An exception is Chris Zane, owner of Zane’s Cycles in Branford Connecticut. His book Reinventing the Wheel traces his history in bicycle retail, getting his first tax ID number at age 12, buying his first bike shop at age 16, and building Zane’s Cycles into one of the largest bike shops in the country today.

The book is much more than a tale of one bicycle store owner’s history though. It presents great detail about his operating philosophies developed throughout the years.  The prominence of these sometimes “out of the box” concepts has also allowed Zane to move into a speaking and writing career beyond the bicycle industry.

The core of Zane’s philosophy is building customers for life. He has calculated that the average value of a lifetime customer to his business is $12,500. He writes, “that means that my average customer will spend $12,500 on my products and services over his or her lifetime, $5,000 of which is profit. Of course the only chance I have ever seeing that kind of return on the relationship is if that customer keeps coming back and back again. Better yet I want customers to come back with their kids their relatives and five friends.”

This big picture view has led him to look well beyond today’s transaction. It is the philosophical underpinning Continue reading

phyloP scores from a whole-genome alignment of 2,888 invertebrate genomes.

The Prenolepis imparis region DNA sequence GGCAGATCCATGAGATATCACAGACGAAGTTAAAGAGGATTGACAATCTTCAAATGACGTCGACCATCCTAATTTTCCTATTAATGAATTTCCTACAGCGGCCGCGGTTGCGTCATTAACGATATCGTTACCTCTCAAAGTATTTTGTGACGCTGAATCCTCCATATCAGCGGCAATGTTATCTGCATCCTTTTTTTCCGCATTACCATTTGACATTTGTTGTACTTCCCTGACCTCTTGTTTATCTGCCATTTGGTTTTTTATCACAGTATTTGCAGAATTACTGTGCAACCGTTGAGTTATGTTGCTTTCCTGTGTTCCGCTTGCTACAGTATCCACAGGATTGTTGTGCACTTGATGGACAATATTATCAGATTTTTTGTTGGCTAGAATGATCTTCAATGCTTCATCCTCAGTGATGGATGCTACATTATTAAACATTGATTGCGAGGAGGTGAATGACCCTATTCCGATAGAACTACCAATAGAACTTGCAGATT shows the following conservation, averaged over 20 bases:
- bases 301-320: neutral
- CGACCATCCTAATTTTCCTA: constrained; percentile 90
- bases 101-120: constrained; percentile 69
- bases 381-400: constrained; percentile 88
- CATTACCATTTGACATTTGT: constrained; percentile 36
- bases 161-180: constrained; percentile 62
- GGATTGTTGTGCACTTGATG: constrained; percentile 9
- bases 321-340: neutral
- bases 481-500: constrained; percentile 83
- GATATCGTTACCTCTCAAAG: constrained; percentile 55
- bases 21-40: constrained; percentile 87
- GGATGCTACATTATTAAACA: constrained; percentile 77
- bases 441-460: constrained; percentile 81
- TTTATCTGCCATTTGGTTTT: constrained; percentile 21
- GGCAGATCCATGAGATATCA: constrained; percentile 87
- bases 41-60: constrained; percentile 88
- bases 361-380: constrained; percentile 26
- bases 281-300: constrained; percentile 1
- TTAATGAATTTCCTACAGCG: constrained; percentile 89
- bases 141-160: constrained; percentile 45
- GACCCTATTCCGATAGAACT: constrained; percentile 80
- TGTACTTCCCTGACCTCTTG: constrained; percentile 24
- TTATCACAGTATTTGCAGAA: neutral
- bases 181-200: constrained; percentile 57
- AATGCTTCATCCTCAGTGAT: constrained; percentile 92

Are Bikes the Black Hole of Bike Shop Profitability?

Black_hole

A new financial study confirms a sad truth about bicycle retailing: most bike shops do not make a profit on the sale of new bicycles.

This may be old news to many, especially retailers wrestling with unruly income statements and stiff price competition, but the new report uses hard numbers to show that the failure of new bicycles to generate retail profit is much more than urban myth.

In fact, the report shows that new bicycle margins do not even cover their share of the basic operating costs of the average bike store. Overall store profitability is only possible because sales of higher margin items such as parts and accessories drive the averages up, categories now facing increasing price competition from on-line retailers.

The source is the NBDA Cost of Doing Business Survey, conducted by market research firm Industry Insights every two years since 1993. It is different from many surveys Continue reading

Bike Shop Metrics Are On the Rise

bikestorephotoThe average bike shop today is bigger than in the past, both in dollar volume and physical size, according to a new retail study from the NBDA conducted early this year.

The Specialty Bicycle Retail Study, published annually since 2004, reports average store sales of $997,761 in 2013, average store size of 5,562 square feet, and $179 in revenue per square foot, all record highs.